Competitive fanfare returns to region after pandemic cancels 2020 season

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FORT WAYNE, Indiana (WANE) – Area bands are in the thick of their competitive season and it hasn’t been easy to get back to the field.

The COVID-19 pandemic resulted in the cancellation of the 2020 marching band competition season. Carroll High School group principal Doug Hassell said they only found out five days before the group’s camp. The cancellation of the competitive season created a multitude of challenges and it took some ingenuity to reinvent the season. Hassell organized opportunities for the band to make music together and for the color guard to perform, but it just wasn’t the same.

Groups could still submit a video recording of their music to judges at the Indiana State School Music Association (ISSMA). The members were seated in the gym and were socially distant. They always received feedback, but this virtual setting could not replace a traditional marching band competition.

This season, the students quickly readjusted to a normal season as they stayed fresh with their walking fundamentals. The students would continue to practice their basics, even though last season was canceled.

However, an unexpected challenge the band faced is getting back to the routine and focus of the rehearsals. The mental side needed more retraining compared to the physical side. Students also struggled with anxiety in the wake of the pandemic. Hassell explains that students can still feel anxious about various circumstances surrounding the pandemic, and it’s hard to associate that with strenuous activity like a marching band.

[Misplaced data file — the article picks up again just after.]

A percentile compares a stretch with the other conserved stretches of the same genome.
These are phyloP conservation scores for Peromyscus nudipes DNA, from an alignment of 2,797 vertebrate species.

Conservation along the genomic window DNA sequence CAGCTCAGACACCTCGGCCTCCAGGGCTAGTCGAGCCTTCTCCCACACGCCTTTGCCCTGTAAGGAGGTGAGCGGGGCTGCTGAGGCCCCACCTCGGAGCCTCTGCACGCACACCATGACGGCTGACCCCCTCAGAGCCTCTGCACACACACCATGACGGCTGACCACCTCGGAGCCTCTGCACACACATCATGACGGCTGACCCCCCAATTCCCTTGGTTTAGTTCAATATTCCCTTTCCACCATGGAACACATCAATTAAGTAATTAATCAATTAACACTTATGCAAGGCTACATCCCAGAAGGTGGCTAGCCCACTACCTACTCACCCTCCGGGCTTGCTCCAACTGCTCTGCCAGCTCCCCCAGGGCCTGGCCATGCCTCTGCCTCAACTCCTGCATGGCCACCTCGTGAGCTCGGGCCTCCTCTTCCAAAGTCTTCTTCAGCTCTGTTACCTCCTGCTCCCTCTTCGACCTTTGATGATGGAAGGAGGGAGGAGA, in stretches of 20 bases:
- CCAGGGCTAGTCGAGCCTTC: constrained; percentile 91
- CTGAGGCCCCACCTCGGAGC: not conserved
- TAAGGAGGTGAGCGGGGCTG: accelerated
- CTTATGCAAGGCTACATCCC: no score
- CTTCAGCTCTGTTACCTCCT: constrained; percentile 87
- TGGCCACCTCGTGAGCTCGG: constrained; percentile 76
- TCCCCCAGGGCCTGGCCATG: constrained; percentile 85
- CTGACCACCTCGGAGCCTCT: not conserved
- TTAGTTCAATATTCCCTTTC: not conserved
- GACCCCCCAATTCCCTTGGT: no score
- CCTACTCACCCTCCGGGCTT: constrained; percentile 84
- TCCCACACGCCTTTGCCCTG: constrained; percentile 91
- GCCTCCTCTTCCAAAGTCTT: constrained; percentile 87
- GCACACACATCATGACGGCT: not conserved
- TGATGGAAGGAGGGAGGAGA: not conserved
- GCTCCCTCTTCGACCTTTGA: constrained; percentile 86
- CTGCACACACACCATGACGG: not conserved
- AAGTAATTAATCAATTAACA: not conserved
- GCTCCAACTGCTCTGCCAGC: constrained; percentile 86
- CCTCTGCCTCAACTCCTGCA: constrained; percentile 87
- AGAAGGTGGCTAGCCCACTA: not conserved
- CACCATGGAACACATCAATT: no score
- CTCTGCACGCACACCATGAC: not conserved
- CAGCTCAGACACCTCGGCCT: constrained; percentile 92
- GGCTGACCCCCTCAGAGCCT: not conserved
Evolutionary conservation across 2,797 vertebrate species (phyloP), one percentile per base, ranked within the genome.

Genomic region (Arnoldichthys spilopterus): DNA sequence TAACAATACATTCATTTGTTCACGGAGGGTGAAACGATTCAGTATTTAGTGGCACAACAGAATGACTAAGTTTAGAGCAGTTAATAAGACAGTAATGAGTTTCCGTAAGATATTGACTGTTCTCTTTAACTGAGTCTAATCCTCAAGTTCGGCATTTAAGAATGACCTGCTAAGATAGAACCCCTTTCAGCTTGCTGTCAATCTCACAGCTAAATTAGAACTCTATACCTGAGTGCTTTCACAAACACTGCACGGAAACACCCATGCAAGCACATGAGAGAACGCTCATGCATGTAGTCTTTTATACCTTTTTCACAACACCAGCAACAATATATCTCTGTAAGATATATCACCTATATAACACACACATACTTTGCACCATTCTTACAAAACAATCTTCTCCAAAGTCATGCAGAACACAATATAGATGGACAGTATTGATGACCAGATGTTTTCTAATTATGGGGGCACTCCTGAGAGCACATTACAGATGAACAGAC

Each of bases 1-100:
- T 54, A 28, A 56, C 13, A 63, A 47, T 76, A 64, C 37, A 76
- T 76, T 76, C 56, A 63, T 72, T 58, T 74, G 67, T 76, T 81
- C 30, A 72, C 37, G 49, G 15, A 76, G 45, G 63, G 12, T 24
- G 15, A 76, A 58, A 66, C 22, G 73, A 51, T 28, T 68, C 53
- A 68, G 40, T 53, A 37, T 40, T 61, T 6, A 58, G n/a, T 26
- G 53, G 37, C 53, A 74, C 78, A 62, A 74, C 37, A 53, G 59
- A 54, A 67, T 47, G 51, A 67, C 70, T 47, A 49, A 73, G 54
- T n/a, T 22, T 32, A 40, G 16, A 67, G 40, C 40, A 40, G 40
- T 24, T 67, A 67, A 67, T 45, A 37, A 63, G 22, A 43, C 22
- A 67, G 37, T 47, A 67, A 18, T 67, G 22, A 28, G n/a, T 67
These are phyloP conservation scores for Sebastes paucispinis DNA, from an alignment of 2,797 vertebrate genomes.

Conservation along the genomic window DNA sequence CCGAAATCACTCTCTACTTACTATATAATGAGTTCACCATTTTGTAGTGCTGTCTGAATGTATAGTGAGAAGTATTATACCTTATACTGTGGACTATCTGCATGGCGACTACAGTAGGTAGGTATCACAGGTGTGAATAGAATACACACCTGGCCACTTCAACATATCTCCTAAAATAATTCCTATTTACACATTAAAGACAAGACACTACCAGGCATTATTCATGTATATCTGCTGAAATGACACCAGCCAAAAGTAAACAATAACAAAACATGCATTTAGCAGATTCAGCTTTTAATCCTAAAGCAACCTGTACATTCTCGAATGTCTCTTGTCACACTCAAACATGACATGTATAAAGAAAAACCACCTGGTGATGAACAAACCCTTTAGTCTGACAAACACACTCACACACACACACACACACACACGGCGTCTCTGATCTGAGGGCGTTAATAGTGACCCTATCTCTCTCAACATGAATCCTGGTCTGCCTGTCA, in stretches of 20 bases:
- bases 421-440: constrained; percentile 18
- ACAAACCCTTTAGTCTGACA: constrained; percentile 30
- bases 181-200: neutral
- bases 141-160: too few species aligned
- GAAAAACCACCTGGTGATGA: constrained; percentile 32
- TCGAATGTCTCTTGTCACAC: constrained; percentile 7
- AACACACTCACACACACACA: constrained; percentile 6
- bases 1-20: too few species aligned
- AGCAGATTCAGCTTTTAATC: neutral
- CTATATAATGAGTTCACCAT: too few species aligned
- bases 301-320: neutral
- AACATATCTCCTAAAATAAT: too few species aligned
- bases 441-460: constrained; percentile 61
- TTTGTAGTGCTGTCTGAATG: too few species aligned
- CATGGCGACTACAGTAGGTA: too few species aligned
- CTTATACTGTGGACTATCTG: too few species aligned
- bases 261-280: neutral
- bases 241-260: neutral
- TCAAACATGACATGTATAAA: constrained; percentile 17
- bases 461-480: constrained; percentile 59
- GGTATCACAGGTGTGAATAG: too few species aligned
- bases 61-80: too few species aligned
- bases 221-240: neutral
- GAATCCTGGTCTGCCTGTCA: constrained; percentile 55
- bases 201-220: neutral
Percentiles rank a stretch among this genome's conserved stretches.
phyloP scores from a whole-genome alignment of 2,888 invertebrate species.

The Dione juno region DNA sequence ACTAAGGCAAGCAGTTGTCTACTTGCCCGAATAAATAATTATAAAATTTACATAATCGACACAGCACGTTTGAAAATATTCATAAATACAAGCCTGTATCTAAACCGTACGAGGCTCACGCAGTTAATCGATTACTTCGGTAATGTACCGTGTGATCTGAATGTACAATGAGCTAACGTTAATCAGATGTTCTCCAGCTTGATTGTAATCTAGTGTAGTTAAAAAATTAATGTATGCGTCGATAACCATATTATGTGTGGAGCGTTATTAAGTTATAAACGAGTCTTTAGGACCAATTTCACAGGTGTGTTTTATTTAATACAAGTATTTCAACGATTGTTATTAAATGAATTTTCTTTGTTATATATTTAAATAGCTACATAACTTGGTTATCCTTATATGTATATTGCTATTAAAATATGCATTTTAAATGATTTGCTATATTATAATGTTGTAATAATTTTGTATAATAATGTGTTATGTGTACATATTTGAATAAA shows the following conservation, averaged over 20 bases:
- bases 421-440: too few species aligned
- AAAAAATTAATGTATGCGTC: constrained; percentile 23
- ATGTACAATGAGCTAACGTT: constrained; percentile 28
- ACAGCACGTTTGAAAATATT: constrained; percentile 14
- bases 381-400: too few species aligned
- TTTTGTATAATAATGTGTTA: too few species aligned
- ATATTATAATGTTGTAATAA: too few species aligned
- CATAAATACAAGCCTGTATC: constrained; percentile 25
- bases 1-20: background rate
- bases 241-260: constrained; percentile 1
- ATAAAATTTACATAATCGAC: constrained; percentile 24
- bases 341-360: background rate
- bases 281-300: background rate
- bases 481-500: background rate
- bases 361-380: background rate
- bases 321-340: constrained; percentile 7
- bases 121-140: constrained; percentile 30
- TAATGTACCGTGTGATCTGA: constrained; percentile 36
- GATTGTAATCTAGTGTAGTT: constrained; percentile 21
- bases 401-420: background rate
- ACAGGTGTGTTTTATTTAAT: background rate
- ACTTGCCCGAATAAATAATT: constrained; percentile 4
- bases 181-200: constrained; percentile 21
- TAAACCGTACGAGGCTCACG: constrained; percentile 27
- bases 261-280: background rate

The weather also provided an unexpected challenge. When the group is forced to move their practices indoors due to inclement weather, this presents a challenge with current masking and distancing rules. This can put the group behind schedule.

Homestead High School group principal Bryen Warfield sees this season as a blessing. Warfield feels for the seniors who couldn’t live the traditional season last year. It was also difficult to maintain student engagement and recruit members. Freshmen and sophomores didn’t experience a normal season, which resulted in a longer learning curve.

Warfield also says the students learned to adapt to the quarantine rules after last season. Members can cover absences in a fairly transparent way. However, Warfield stresses that the evolving situation with the pandemic is adding additional pressure, as the season could change or be closed at any time.

Both groups struggled after the cancellation of the Johnny Appleseed Festival last year. They had to downsize and the budget was tighter.

Ultimately, the marching band is all about the kids. It’s a chance for them to come together and create something special. Hassell says it’s the ultimate group activity. When you watch all the children helping each other and doing their best, you feel good about our future.

If you want to check out the groups this weekend, Homestead High School is having their annual Fall Festival this Saturday. The first week of ISSMA competition then begins at Homestead the following weekend. As the host group, Warfield says you can expect a safe and enjoyable experience at both competitions.


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